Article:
Berlin City (1856)
Historic Image of the Berlin City. This is the only picture thought to exist of the vessel.
By The Numbers
Lives Lost
Depth (ft)
Service History

The Berlin City was built to make regular trips between Berlin and Oshkosh, transporting passengers and freight. The vessel would make this trip in three and a half hours. The vessel would also be used to transport bulk cargo like flour, wheat, and corn to Green Bay and would return with passengers and freight. The flour would often be removed to the steamer Michigan and the passengers and freight from the Michigan would be transferred onto the Berlin City and taken upriver. During its career, Berlin City was described at the as being very popular with tourists, "a tip top steamboat" that "could not be beaten on these waters." and the ride aboard was "one of the pleasantest that can be taken". The Berlin City was a favorite and the sound of its whistle was well known.

On 3 July 1857 the Berlin City was engaged in a race across Lake Buttes des Morts with its long time rival the steamer Pearl. The steamer was crossing a bar at the head of the Lake Butte des Morts where its boiler exploded. The upper works forward of the boiler were blown to pieces and a few holes were blown in her hull. The boiler was blown completely out of the boat and found "in the river some distance away.".The vessel sunk upon the shoal water of the bar in eight feet of water. Many passengers and crew were blown overboard and badly scalded, fortunately, the water was shallow. The explosion was so fast and violent, many aboard didn't even know what happened. The Pearl turned back to the wreck to pick up survivors. Afterwards a tug was dispatched to search for further victims and the Pearl later took the survivors to their intended port of Berlin. Five people lost their lives.

Afterwards the Berlin City was raised and repaired and sold to Tom Wall, Reuben Doud and John Lynch.

On 9 September 1858, the Berlin City ran upon a rock on the Fox River near Appleton. The vessel sank in eight feet of water. It was later was raised and repaired. By November the ship was back in operation and they were going to run the ship until it was frozen in.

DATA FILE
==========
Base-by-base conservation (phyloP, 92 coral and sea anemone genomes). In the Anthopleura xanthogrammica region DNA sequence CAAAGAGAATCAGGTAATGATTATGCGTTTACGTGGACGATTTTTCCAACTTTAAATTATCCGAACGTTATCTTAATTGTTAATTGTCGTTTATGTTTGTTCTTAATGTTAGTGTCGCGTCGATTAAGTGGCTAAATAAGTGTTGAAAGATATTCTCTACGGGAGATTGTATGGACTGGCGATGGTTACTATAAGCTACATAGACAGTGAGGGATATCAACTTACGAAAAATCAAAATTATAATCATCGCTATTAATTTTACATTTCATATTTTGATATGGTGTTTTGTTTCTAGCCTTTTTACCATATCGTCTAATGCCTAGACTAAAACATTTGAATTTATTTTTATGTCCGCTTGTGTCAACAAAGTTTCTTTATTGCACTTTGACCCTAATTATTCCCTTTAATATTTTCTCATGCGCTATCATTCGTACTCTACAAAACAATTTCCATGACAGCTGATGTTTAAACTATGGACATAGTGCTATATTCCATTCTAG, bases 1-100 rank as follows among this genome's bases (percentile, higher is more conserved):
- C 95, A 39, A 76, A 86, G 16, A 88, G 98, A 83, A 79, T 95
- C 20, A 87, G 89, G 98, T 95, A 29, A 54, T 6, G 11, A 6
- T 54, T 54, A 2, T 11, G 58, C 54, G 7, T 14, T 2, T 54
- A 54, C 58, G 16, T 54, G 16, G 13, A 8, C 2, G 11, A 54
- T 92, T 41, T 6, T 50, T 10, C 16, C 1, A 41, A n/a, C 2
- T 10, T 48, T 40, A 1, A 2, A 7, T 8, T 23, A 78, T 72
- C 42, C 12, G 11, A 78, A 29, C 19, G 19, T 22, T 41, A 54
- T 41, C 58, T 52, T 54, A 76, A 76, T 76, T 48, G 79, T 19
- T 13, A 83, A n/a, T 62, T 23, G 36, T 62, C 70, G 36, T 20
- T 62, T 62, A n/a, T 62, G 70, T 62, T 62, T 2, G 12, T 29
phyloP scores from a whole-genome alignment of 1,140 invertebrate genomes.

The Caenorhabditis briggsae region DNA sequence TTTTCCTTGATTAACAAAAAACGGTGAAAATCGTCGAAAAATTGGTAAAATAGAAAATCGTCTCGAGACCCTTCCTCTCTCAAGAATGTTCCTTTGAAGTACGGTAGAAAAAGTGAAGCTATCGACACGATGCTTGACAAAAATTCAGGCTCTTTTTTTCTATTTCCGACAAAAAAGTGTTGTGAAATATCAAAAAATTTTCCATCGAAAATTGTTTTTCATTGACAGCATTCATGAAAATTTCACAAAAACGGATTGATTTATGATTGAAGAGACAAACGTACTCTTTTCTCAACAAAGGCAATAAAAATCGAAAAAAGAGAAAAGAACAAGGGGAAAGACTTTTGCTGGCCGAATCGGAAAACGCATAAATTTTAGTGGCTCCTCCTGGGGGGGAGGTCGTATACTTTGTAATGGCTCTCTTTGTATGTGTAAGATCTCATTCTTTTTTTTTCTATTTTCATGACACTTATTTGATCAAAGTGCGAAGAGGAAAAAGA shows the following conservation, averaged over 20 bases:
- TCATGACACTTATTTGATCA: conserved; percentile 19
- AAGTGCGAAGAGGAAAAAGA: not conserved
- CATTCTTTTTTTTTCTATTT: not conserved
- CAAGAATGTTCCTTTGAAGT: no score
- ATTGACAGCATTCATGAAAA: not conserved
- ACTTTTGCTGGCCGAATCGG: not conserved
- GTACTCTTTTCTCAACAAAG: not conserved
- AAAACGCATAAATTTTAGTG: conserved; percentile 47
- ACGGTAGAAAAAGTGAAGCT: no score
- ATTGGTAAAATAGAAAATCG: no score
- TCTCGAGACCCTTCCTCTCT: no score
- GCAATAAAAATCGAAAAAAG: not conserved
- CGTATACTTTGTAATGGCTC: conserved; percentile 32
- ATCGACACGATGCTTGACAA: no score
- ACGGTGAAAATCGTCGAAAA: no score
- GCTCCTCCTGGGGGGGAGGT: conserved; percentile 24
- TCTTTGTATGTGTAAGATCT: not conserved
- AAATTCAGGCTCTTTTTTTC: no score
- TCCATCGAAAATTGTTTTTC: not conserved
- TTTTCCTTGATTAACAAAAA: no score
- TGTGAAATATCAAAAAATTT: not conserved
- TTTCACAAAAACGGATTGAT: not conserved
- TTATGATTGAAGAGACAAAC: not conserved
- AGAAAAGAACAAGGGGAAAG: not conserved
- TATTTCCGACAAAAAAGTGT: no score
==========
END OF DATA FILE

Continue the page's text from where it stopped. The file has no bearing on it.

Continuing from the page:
On 2 April 1859 , the vessel would run between Neenah, Menasha, and Oshkosh until the locks opened. The vessel was overhauled earlier in the spring. Later in September 1859, Berlin City was laid up for the winter in Fon Du Lac due to low water.

On 9 March 1860 Berlin City left drydock after being replanked and refit. Sailed up the canal in Oshkosh to the "Old Dock" to be repainted. Later on 15 May, the vessel took 100 sacks of flour to Green Bay.

On 8 July 1861. The Berlin City stranded at Oshkosh

On 12 July 1861, a tornado had swept through Oshkosh damaging the Berlin City while it was docked, carrying away the smokestacks, pilothouse and upper cabins. The vessel would later be repaired.

On 18 June 1864, the Berlin City had brought down some 45 members of the Menominee Tribe recruited for the 37th Wisconsin Regiment then being mustered in Madison for the Civil War.

On 20 July 1865, The family of Governor Francis Harrison Pierpont, the Governor of the Restored Governement of Virginia arrived in Oshkosh and took the Berlin City to Winneconne. As his father in law was a reverand in Winneconne.

In 1867 the Berlin City was added to the Fox River Line.

By 1870 the Berlin City had been running on the Fox River for three seasons between Oshkosh and Berlin while also had making runs between Oshkosh and Green Bay.
Final Voyage

On 24 November 1870, the Berlin City was discovered to be on fire by the night watchman. The blaze was probably caused by the fire kept underneath the boilers (to keep them from freezing when not in use) and the wind sending sparks back to the stern of the boat.

Earlier that day, the Berlin City had been anchored in the Fox River near the boat yard since the vessel was to due to start its winter overhaul beginning the next day. Unfortunately, the Phoenix steam fire engine could not reach the boat out in the river with a stream of water. Therefore, a boat was sent out and the crew cut the anchor chain and the Berlin City drifted down river toward shore. The fire was extinguished after several hours work, but vessel had burnt to the waters edge.

Possibly, the damaged machinery and equipment was later salvaged.

The whistle was later pulled up by George Clark of Omro while fishing clams on the site of the wreck.

Most recently, a historic anchor was pulled out of the Fox River in Oshkosh in the vicinity of where the wreckage of the Berlin City is thought to be located.
© 2024 - Wisconsin Sea Grant, Wisconsin Historical Society